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The third aspect typifying the communication patterns of individuals with AS concerns the marked verbosity observed, which some authors see as one of the most prominent differential features of the disorder. The child or adult may talk incessantly, usually about their favorite subject, often in complete disregard to whether the listener might be interested, engaged, or attempting to interject a comment, or change the subject of conversation. Despite such long-winded monologues, the individual may never come to a point or conclusion. Attempts by the interlocutor to elaborate on issues of content or logic, or to shift the interchange to related topics, are often unsuccessful.

Despite the possibility that all of these symptoms may be accounted for in terms of significant deficits in pragmatics skills and/or lack of insight into, and awareness of, other people’s expectations, the challenge remains to understand this phenomenon developmentally as strategies of social adaptation.

Restrictive, Repetitive, and Stereotyped Patterns of Behavior, Interests, and Activities

Although in the DSM-IV definition the criteria for Asperger’s Disorder and autism are identical, requiring the presence of at least one of the symptoms in the list provided (see table above), it appears that the most commonly observed symptom in this cluster refers to an encompassing preoccupation with restricted patterns of interest.

In contrast to autism, where other symptoms in this area may be very pronounced, individuals with AS are not commonly reported to exhibit them with the exception of the all-absorbing preoccupation with an unusual and circumscribed topic, about which vast amounts of factual knowledge are acquired and all too readily demonstrated at the first opportunity in social interaction. although the actual topic may change from time to time (e.g., every year or two years), it may dominate the content of social interchange as well as the activities of individuals with AS, often immersing the whole family in the subject for long periods of time. Even though this symptom may not be easily recognized in childhood (because strong interests in dinosaurs or fashionable fictional characters are so ubiquitous among young children), it may become more salient later on as interests shift to unusual and narrow topics. This behavior is peculiar in the sense that often times extraordinary amounts of factual information are learned about very circumscribed topics (e.g., snakes, names of stars, maps, TV guides, or railway schedules).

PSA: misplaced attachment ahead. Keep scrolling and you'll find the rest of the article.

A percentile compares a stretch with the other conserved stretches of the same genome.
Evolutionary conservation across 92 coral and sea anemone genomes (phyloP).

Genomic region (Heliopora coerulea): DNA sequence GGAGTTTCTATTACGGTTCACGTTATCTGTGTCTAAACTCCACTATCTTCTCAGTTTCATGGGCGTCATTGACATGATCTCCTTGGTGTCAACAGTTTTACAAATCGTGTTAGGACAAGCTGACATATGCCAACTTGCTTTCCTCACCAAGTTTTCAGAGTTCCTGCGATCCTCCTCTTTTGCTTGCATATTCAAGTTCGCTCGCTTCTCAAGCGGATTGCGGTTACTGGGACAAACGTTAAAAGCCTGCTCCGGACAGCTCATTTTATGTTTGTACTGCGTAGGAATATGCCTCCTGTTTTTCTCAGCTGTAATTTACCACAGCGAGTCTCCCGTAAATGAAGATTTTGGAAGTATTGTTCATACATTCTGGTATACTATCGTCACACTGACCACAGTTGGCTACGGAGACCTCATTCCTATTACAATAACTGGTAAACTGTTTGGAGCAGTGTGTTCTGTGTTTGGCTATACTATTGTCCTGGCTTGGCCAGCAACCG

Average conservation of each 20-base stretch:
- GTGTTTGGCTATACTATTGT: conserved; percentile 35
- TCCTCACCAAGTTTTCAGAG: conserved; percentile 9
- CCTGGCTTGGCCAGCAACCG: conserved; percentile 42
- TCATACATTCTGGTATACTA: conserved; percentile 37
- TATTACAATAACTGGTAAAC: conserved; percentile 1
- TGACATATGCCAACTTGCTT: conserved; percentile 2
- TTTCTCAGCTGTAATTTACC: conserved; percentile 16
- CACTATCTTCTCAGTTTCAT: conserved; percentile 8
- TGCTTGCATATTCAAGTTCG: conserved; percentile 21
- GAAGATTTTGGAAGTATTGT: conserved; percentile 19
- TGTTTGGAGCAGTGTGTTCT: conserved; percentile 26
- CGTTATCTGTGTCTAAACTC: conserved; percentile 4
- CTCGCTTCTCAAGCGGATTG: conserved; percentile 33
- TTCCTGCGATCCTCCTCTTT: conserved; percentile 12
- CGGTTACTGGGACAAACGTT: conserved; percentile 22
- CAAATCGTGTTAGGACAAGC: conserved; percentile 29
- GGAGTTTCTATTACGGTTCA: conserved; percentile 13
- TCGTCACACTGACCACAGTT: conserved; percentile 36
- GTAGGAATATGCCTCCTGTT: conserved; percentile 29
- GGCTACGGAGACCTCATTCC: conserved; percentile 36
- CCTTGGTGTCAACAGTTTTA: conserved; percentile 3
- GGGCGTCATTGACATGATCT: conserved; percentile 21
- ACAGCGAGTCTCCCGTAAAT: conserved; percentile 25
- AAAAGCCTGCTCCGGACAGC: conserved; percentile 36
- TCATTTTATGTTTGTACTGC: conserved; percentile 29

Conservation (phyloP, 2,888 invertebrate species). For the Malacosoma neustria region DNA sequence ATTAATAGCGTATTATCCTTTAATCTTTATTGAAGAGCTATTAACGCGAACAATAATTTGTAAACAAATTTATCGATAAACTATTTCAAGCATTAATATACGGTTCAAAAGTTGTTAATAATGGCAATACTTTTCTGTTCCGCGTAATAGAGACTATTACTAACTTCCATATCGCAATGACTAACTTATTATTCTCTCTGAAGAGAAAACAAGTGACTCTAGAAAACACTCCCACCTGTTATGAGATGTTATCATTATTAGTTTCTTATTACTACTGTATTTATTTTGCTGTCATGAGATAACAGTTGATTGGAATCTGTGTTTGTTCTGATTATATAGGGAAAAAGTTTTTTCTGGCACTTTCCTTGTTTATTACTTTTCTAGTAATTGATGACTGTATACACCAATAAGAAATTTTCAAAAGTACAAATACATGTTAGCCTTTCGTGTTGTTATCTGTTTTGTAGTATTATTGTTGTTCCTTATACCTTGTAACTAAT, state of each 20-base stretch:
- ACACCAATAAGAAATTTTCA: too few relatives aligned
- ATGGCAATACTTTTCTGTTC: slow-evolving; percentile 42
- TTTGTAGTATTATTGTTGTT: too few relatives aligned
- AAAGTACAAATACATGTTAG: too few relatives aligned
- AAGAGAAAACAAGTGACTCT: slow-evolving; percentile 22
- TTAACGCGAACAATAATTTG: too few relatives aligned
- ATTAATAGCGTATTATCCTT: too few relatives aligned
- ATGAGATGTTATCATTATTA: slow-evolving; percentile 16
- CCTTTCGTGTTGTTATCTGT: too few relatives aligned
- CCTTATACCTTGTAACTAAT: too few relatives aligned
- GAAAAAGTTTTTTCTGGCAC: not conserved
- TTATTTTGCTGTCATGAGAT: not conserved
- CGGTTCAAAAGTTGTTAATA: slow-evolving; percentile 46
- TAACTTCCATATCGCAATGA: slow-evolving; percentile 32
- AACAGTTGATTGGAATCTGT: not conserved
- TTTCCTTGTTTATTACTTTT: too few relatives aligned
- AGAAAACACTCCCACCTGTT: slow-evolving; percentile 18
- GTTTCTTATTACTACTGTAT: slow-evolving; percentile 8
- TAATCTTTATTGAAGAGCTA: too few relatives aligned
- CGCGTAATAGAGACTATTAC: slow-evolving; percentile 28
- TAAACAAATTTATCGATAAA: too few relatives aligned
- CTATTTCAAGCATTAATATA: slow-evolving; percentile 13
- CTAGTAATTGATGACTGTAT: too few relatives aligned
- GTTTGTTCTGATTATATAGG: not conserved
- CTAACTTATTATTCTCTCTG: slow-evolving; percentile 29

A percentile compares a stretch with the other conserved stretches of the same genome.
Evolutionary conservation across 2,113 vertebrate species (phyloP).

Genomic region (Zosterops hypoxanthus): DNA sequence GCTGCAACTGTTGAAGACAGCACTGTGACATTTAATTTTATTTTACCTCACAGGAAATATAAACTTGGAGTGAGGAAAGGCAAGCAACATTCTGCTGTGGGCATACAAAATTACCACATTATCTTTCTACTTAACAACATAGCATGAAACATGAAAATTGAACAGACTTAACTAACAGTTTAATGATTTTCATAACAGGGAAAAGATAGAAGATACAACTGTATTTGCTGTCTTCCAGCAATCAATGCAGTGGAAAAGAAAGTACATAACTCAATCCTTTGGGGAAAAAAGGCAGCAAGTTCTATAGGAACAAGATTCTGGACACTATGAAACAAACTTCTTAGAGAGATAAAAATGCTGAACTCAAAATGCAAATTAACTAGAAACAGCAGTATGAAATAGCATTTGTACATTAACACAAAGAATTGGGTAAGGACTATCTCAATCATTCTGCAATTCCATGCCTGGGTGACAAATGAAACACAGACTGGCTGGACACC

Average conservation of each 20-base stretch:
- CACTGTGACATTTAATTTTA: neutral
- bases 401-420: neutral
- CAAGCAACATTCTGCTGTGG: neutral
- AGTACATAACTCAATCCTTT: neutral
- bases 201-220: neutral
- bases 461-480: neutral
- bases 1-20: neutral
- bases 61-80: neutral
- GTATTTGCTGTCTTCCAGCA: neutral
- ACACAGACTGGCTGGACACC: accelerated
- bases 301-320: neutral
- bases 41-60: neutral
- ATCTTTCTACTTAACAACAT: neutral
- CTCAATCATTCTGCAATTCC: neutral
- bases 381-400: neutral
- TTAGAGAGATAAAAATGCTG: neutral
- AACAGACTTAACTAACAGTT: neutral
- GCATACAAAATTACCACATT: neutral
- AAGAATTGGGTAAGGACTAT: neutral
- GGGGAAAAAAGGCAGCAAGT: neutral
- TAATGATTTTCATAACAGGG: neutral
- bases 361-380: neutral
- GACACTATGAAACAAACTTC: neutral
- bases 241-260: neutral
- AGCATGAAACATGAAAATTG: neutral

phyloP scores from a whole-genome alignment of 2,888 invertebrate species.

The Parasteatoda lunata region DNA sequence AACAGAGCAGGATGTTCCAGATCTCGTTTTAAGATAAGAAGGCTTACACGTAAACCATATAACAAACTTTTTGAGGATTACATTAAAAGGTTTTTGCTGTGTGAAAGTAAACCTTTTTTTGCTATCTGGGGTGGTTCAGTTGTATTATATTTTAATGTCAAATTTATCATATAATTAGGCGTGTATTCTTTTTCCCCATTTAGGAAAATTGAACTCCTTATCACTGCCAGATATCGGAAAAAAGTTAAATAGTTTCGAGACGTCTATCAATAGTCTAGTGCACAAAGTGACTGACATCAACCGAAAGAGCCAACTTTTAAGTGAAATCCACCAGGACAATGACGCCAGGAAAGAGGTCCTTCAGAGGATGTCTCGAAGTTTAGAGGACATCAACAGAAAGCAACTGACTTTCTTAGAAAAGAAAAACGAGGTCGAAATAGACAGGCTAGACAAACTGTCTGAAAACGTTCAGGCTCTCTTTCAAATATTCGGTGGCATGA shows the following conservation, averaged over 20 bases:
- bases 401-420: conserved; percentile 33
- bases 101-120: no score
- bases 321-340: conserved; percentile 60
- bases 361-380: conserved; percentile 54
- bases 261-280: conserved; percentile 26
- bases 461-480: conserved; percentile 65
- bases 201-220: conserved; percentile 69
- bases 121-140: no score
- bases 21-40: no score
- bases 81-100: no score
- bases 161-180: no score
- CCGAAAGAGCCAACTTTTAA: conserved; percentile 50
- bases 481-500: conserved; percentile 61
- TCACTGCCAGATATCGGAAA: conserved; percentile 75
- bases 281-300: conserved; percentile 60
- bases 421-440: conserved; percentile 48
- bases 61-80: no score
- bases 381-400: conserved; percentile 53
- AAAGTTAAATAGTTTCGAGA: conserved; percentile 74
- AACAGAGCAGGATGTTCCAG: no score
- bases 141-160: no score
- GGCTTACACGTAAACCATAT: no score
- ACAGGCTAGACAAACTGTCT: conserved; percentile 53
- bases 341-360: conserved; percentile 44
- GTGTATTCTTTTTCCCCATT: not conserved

Motor Clumsiness

In addition to the required criteria specified above, an additional symptom is given as an associated feature though not a required criterion for the diagnosis of Asperger’s Disorder, namely delayed motor milestones and presence of “motor clumsiness”. Individuals with Asperger’s Syndrome may have a history of delayed acquisition of motor skills such as pedaling a bike, catching a ball, opening jars, climbing “monkey-bars”, and so on.

They are often visibly awkward, exhibiting rigid gait patterns, odd posture, poor manipulative skills, and significant deficits in visual-motor coordination. Although this presentation contrasts with the pattern of motor development in autistic children, for whom the area of motor skills is often a relative strength, it is similar in some respects to what is observed in older autistic individuals. Nevertheless, the commonality in later life may result from different underlying factors, for example, psychomotor deficits in the case of AS, and poor body image and sense of self in the case of autism. This highlight the importance of describing this symptom in developmental terms.

This article by Ami Klin, Ph.D., and Fred R. Volkmar, M.D., Yale Child Study Center, New Haven, Connecticut and was originally published by the Learning Disabilities Association of America, June 1995. To learn more about Asperger’s Syndrome and Autism, please visit the Yale Developmental Disabilities Clinic website.

In-Depth: Asperger’s Disorder

Ami Klin, Ph.D and Fred R. Volkmar, M.D.

APA Reference
Fred R. Volkmar, A. (2020). In-Depth: Asperger’s Disorder. Psych Central. Retrieved on August 10, 2020, from
Scientifically Reviewed
Last updated: 29 Jul 2020 (Originally: 17 May 2016)
Last reviewed: By a member of our scientific advisory board on 29 Jul 2020